Having read some of the submissions to the review which have been posted on the Teaching Music website, I’m not surprised it took Darren Henley longer than expected to wade through all of these and many more, conduct a range of face-to-face interviews and produce his report. Individual practitioners, music services and representatives of the myriad other agencies involved in music education responded at great length and with varying degrees of clarity and objectivity to the handful of questions in Henley’s original call for evidence. Digesting and drawing conclusions from such a vast amount of material would have been an onerous task for someone who had no other responsibilities, let alone for a man who has an extremely demanding day job running a radio station, not to mention, as Henley’s Twitter followers will know, an equally demanding allegiance to Gillingham Town FC. As Dick Hallam is keen to remind us, the Classic FM boss has undertaken the review voluntarily and is conducting it in his ‘spare’ time.

In the meantime, the blogosphere has been buzzing with speculations about what might be in his report, and in the past couple of weeks a campaign in defence of music provision has gathered momentum, fuelled by interventions by the likes of Deborah Annetts, chief executive of the Incorporated Society of Musicians and chair of the Music Education Council, whose credo is that ring-fenced government funding must remain in place until 2015 to support a wide range of inclusive, high-quality music learning activities, including opportunities for instrumental and singing tuition for every child, and with music guaranteed its place in the national curriculum. One of the most articulate and public appeals came from vocal coach and Pop Idol judge David Grant, who joined Christine Bleakley on the Daybreak sofa last week to make the case for music in schools, in response to an emotive film featuring the award-winning silver band of Egglescliffe School, which is entirely dependent for its survival on Tees Valley Music Service. (See the Daybreak interview here:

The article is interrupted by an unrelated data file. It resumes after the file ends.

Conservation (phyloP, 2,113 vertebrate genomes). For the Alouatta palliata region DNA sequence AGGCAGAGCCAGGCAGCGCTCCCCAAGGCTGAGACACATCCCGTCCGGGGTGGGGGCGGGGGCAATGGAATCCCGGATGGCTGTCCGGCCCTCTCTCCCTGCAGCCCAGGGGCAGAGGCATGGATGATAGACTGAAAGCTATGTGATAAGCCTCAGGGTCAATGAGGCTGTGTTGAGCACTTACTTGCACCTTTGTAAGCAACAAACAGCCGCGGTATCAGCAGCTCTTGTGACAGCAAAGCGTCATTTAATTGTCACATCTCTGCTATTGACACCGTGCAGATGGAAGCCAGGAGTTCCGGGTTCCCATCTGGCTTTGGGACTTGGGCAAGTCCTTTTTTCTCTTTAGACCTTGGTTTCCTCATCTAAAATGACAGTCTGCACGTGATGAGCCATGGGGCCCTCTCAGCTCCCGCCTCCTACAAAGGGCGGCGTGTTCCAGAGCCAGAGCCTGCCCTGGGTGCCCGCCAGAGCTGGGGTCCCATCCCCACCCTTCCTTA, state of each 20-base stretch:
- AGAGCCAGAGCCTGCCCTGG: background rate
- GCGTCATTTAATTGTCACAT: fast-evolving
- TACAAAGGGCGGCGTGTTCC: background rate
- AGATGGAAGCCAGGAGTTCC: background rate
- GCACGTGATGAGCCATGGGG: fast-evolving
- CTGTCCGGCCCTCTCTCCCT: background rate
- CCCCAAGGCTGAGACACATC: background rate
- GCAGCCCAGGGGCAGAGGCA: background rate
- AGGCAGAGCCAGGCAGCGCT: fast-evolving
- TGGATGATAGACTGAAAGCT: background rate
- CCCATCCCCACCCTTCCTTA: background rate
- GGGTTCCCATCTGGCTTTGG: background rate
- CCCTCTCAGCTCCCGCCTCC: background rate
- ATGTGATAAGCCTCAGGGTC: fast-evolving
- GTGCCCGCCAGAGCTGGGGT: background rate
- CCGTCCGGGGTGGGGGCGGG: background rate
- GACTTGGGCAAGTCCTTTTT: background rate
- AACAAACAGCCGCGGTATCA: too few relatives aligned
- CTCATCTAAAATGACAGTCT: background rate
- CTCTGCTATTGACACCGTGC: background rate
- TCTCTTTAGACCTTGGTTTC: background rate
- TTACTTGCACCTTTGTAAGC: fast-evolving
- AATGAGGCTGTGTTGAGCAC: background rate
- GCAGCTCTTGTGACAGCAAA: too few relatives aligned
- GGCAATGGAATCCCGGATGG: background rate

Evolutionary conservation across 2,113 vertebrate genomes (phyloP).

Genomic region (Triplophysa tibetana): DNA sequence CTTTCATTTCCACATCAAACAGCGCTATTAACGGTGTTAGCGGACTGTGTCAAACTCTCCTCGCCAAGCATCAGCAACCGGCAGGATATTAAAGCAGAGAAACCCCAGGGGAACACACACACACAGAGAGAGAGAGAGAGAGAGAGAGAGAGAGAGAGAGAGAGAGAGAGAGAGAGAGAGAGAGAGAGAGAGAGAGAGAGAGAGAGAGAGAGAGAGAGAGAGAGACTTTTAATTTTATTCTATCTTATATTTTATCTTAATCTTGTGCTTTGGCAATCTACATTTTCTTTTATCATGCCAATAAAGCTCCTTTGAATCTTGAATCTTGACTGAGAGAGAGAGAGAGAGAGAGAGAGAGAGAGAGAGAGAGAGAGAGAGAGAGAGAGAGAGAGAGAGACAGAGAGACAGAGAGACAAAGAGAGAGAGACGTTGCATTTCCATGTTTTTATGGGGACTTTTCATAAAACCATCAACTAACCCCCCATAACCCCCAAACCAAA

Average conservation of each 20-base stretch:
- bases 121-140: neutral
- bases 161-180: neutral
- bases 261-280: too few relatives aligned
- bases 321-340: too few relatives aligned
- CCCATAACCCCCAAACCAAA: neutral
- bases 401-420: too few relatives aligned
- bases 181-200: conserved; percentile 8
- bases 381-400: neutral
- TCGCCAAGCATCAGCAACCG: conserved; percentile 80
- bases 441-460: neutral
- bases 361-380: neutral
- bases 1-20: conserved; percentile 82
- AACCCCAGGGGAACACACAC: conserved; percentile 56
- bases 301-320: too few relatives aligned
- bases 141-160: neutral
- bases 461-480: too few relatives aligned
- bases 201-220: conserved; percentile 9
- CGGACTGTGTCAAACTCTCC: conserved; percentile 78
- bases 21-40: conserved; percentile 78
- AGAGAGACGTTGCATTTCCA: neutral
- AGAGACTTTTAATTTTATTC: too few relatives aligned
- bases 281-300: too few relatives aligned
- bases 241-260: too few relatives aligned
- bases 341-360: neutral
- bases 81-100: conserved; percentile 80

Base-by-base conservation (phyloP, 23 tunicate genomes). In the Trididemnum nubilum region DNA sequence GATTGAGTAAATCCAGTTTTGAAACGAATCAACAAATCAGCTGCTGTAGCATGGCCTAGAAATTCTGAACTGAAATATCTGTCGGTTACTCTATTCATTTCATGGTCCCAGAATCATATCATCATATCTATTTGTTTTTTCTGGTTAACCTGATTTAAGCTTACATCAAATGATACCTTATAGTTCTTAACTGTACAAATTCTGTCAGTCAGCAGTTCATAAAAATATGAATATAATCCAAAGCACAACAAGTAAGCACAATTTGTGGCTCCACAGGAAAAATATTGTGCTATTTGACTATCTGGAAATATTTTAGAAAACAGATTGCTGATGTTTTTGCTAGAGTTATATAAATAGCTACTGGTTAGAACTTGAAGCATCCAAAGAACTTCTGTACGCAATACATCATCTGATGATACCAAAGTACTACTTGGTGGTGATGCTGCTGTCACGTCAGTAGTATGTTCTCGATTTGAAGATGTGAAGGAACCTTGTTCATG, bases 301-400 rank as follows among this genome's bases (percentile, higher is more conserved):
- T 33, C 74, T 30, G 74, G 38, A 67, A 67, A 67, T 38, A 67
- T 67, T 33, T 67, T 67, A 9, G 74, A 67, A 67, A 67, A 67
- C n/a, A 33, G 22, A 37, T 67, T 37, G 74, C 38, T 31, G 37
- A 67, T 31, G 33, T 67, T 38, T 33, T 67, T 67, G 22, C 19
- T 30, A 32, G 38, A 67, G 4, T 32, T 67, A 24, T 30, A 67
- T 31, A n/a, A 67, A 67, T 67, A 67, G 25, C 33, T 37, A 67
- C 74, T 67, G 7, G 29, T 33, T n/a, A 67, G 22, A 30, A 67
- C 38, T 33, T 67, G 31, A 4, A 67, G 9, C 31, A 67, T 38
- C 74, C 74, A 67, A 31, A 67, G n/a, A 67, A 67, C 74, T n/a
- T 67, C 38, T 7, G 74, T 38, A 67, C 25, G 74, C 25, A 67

At a time of general economic crisis, even some of the most dedicated advocates of music education admit that it can be difficult to make the case for continued funding. Across the UK, local authorities are facing cuts that threaten Sure Start centres, welfare-to-work schemes, care for the elderly or disabled and essential services such as street lighting and cleaning and refuse collection. Against that background, it’s no wonder that some feel instrumental and singing lessons are a luxury they cannot afford, despite their proven social value. Some music service leaders are prepared to accept that and are already investigating alternative strategies. But they need to know where they stand. No one wants to begin dismantling staffing arrangements that are based on local authority support only to find that the Henley Review recommends keeping them in place. The real problem is that funding settlements are based on the financial year, not the academic year, which is why an initiative such as Sing Up, launched as part of the Labour government’s commitment to music education in the 2008-11 allocation, is scheduled to end in a few weeks’ time, despite its acknowledged success – and why some councils have already announced cost-cutting redundancies or changes to freelance contracts for their peripatetic teachers.

There are some good news stories. In Sheffield, for example, a meeting called by music service head Mary Heyler to explain the financial situation to parents resulted in enthusiastic support and offers of practical help for whatever solutions she and her colleagues felt would be appropriate. Although deeply frustrated by the absence to date of the transition strategy promised by the government to bridge the gap between the end of the current funding package and a new system based on Henley’s recommendations, she is confident that the city council will do everything in its power to support music education in Sheffield and is optimistic about the future.

But most music services are still playing the waiting game. Let’s hope it will soon be over.